Pseudonym of Welsh editor and author Howell Davies (1896-1985), who served in the trenches from the beginning of World War One, rising to the rank of Captain, an experience which affected him profoundly; he worked between the Wars as a theatre critic for the Manchester Evening News and as literary editor of the Star and News Chronicle, also serving as editor of the South American Handbook from its founding in 1923 until he retired in 1972. During the brief time he wrote as Marvell – the English metaphysical poet Andrew Marvell (1621-1678) had lived a few doors away from Davies's Hampstead home – he published three novels. The Near Future Minimum Man: Or, Time to be Gone (1938; rev vt Minimum Man 1953) combines sf and thriller ingredients in its depiction of a 1950 fascist coup in the UK (the 1953 edition redates the coup to 1970), and of its overthrow by a new race of tiny but very powerful Telepathic Supermen whose parthenogenetic births were caused by Poison gas and who are almost certain to succeed Homo sapiens on the planet (see Evolution; Great and Small). Three Men Make a World (1939) is a kind of Disaster story, though the depopulation of London, the ruralization of the UK in general, and the absence of any form of World War Two may strike modern readers as a catastrophe with a silver lining. Congratulate the Devil (1939), in which a happiness Drug is found to be intolerable to society at large, describes the process by which its disseminators are hounded to death. Davies's novels were professional and engrossing, and recent evidence as to the two authors' pre-War friendship makes it clear that he clearly influenced John Wyndham, whose post-War novels reflect the wit and gravitas of the older author's work; though long out of print (until the twenty-first century) Davies's three titles as Andrew Marvell remain strongly interesting. [JC/BS]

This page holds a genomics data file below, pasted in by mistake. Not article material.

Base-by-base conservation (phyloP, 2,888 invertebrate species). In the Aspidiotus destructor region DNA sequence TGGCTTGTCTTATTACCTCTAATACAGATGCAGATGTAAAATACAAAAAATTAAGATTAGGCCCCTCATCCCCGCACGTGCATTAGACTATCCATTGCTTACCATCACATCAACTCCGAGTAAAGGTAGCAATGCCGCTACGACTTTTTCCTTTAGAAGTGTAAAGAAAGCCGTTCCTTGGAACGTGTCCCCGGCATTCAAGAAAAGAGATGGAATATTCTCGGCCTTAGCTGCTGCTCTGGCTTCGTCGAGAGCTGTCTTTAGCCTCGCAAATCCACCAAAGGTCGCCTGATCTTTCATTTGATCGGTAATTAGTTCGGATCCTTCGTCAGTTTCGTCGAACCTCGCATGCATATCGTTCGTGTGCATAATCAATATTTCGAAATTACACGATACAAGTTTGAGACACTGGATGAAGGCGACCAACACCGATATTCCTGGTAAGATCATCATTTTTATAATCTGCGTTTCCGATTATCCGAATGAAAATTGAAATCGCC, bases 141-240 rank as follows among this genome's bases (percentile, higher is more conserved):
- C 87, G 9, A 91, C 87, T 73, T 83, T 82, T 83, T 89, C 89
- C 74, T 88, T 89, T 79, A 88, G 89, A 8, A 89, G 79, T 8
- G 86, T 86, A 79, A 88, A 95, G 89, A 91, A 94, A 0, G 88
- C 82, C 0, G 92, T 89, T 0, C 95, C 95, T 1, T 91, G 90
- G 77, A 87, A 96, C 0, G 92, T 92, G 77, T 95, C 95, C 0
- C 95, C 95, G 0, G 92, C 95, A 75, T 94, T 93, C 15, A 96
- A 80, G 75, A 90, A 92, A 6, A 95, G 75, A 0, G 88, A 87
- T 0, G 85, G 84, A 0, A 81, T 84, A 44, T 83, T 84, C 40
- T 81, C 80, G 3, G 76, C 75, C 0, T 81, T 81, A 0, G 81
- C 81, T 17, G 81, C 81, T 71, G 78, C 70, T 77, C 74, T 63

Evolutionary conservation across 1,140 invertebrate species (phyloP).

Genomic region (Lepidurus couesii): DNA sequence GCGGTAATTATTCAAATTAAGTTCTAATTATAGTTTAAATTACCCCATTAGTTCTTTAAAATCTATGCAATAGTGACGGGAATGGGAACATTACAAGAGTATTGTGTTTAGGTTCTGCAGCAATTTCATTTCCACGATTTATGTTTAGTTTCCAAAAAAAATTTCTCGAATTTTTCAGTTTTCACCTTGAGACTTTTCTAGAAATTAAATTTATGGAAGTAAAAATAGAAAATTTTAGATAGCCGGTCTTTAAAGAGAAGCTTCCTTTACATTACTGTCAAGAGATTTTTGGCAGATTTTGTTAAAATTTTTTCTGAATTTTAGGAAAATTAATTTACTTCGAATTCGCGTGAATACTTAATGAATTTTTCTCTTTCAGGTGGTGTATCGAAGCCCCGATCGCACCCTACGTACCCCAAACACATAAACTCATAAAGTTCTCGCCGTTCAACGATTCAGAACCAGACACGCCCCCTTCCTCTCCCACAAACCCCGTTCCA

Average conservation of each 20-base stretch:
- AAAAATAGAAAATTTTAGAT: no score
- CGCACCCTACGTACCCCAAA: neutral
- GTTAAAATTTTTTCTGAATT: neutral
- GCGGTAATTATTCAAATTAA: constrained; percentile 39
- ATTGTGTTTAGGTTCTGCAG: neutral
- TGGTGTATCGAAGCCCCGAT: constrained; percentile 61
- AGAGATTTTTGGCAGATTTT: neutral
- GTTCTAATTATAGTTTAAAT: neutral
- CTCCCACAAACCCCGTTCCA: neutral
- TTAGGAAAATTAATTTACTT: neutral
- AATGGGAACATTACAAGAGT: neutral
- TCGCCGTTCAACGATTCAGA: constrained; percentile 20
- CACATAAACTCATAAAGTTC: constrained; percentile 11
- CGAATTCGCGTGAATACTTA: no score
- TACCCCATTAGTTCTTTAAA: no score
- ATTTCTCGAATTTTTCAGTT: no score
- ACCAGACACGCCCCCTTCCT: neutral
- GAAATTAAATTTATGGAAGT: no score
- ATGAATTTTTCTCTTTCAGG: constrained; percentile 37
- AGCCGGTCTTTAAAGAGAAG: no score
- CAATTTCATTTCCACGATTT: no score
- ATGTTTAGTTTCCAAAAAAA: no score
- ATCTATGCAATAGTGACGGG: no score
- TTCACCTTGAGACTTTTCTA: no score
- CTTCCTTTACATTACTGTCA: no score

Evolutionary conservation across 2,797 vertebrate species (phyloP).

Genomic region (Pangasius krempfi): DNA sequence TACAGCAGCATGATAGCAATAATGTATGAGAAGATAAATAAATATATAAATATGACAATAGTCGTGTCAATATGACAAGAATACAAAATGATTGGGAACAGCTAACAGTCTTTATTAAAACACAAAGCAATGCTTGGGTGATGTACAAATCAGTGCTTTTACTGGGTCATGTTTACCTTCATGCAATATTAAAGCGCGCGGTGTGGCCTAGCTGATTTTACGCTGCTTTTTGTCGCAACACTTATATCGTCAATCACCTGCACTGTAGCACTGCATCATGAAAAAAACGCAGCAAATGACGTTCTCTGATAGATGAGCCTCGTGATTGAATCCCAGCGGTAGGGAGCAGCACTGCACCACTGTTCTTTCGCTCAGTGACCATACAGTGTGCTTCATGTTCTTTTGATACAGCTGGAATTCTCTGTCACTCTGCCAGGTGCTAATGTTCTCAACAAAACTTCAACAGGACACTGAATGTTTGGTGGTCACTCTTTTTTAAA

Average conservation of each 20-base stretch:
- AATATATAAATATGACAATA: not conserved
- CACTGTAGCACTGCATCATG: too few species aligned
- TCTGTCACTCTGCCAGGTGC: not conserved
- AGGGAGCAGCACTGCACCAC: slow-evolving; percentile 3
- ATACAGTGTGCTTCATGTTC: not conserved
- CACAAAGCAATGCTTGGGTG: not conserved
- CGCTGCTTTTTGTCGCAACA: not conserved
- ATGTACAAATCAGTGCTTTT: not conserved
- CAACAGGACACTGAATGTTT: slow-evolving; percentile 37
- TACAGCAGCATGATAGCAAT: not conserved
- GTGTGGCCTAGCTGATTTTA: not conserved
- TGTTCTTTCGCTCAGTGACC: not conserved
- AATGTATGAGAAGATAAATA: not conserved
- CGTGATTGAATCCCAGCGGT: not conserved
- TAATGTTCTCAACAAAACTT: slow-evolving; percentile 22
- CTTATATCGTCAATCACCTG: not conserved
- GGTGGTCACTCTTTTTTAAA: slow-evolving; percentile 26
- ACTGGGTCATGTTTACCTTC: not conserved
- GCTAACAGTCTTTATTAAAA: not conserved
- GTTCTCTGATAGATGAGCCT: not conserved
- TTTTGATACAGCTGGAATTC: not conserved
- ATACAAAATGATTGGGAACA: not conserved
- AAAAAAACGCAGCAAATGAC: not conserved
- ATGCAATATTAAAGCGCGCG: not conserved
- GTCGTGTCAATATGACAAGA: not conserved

see also: Politics; Psi Powers.
born Felingwm, near Carmarthen, Carmarthenshire: 3 September 1896
died London: 1985
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